The action, which was in response to APA members’ significant concerns over this portion of the MOC program, was taken in a letter sent to ABPN President and CEO Larry R. Faulkner, M.D., yesterday. The letter was the result of a motion, spurred by the Assembly Executive Committee and made at the Board of Trustees meeting this past weekend in Arlington, Va., reflecting concerns over the limited evidence base for Part 4.
The ABPN is an independent board that operates under criteria established by the American Board of Medical Specialties (ABMS). Thus, APA is urging the ABPN to support APA’s position and advocate to the ABMS for the elimination of the Part 4 requirement.
The ABPN MOC program currently consists of four sections: Part 1, Professional Standing (licensure); Part 2, Lifelong Learning and Self-Assessment; Part 3, Cognitive Expertise (certification/recertification examinations); and Part 4, Improvement in Medical Practice (Performance in Practice-PIP).
“APA members have found Part 4 to be onerous, cumbersome, and not meaningful,” wrote Summergrad and Levin. “While we very much appreciate ABPN leadership’s efforts to create alternative pathways for meeting this requirement, neither our members nor the APA Board of Trustees support the continuation of Part 4 of MOC.”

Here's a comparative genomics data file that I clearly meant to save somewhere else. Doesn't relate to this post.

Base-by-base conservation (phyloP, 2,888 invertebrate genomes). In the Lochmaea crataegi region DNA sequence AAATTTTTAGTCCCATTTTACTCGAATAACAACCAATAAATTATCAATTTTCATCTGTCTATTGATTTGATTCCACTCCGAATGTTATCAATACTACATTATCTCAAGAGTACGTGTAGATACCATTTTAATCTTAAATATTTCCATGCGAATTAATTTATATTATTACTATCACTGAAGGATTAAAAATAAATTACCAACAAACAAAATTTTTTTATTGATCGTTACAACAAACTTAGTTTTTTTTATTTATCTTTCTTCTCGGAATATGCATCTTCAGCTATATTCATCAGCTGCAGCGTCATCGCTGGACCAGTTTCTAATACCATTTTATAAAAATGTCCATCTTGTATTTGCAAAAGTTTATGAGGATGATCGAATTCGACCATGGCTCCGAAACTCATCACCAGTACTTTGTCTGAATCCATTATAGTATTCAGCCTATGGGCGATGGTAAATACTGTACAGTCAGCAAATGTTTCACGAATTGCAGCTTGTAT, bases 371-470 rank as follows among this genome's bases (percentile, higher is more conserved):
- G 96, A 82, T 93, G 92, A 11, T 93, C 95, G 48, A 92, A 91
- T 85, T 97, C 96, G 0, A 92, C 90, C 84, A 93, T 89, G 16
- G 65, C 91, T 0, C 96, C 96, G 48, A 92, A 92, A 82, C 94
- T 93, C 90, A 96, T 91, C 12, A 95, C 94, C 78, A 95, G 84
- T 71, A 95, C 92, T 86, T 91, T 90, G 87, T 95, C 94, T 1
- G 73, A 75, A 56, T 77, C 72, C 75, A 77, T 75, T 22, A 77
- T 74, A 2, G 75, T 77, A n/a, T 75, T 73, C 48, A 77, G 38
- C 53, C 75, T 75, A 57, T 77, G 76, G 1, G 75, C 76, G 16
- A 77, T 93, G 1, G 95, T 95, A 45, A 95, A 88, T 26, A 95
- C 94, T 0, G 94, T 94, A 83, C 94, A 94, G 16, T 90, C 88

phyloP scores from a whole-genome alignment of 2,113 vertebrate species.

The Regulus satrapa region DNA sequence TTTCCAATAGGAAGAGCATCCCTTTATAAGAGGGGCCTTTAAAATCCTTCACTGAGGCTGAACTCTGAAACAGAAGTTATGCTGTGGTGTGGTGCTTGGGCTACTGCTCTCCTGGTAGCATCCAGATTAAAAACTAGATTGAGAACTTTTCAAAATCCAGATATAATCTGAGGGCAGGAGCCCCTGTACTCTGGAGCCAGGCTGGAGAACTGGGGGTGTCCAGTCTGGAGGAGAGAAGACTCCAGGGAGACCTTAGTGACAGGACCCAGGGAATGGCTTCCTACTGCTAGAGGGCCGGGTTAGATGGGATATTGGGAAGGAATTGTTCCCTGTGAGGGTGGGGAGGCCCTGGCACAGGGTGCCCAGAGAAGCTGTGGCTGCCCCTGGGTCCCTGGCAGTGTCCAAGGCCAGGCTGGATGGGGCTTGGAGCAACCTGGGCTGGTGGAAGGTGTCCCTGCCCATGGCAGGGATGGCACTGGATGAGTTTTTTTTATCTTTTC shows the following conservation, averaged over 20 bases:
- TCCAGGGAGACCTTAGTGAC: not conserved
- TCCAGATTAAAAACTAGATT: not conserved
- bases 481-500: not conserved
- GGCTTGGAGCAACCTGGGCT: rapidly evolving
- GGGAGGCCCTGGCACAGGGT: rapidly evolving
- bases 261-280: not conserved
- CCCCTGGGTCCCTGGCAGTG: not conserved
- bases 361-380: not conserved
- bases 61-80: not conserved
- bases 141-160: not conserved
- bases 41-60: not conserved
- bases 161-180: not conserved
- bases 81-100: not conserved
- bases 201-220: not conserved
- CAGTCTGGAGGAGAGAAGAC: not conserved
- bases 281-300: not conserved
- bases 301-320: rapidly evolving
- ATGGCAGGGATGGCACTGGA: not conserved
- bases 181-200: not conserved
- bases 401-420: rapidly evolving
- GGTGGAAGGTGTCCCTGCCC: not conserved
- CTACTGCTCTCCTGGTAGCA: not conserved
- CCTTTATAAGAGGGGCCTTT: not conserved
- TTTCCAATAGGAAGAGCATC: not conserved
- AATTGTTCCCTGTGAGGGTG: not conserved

The Board also established a joint Board-Assembly work group to evaluate the broad issue of maintenance of certification in psychiatry and its relationship to maintenance of state licensure and other accrediting bodies.
APA is not the only medical specialty to question the value of certain MOC requirements. The American Board of Internal Medicine, after input from its medical specialty members, announced last month that it was making substantial changes to its MOC requirements, including the suspension of Part 4.
In a statement released to APA members yesterday about its letter to the ABPN, Summergrad wrote, “We highly value our collaborative relationship with the ABPN and will work with them, other groups, and, of course, our members to resolve the widespread concern about these issues.”
(Image: Tarchyshnik Andrei/shutterstock.com)